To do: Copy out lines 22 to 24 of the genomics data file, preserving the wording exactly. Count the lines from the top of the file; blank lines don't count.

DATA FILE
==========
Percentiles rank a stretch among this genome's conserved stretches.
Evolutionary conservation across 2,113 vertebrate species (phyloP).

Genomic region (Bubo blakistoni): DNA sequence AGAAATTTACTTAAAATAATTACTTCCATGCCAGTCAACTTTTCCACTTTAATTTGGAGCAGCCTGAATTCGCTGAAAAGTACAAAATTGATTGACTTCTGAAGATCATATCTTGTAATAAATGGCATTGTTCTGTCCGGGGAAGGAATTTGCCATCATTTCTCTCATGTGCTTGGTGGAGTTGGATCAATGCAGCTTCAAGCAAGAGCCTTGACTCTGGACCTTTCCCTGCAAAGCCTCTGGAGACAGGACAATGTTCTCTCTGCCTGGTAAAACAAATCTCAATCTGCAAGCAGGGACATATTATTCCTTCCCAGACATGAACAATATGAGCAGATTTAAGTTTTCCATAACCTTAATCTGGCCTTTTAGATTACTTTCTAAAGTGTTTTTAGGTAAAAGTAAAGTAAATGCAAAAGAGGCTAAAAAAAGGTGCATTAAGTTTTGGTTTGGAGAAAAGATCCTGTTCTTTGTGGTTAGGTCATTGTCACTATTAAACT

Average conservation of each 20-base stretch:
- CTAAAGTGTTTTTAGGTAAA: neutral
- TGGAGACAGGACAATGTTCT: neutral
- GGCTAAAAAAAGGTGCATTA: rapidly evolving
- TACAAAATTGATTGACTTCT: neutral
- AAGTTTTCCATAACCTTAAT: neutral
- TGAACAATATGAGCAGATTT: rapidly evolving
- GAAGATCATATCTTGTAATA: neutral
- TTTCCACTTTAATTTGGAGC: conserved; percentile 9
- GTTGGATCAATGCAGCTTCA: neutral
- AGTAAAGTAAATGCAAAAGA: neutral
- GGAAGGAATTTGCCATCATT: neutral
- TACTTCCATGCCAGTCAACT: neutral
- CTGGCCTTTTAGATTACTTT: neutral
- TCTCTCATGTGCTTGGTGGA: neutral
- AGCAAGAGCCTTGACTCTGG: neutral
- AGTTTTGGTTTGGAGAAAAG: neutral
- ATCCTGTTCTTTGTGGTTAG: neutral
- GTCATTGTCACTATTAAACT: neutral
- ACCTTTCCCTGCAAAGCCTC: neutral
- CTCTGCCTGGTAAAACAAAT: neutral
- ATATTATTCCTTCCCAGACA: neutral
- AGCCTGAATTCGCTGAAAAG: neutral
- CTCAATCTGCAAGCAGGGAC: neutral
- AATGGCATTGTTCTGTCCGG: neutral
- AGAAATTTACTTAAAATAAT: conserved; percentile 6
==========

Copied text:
- GTCATTGTCACTATTAAACT: neutral
- ACCTTTCCCTGCAAAGCCTC: neutral
- CTCTGCCTGGTAAAACAAAT: neutral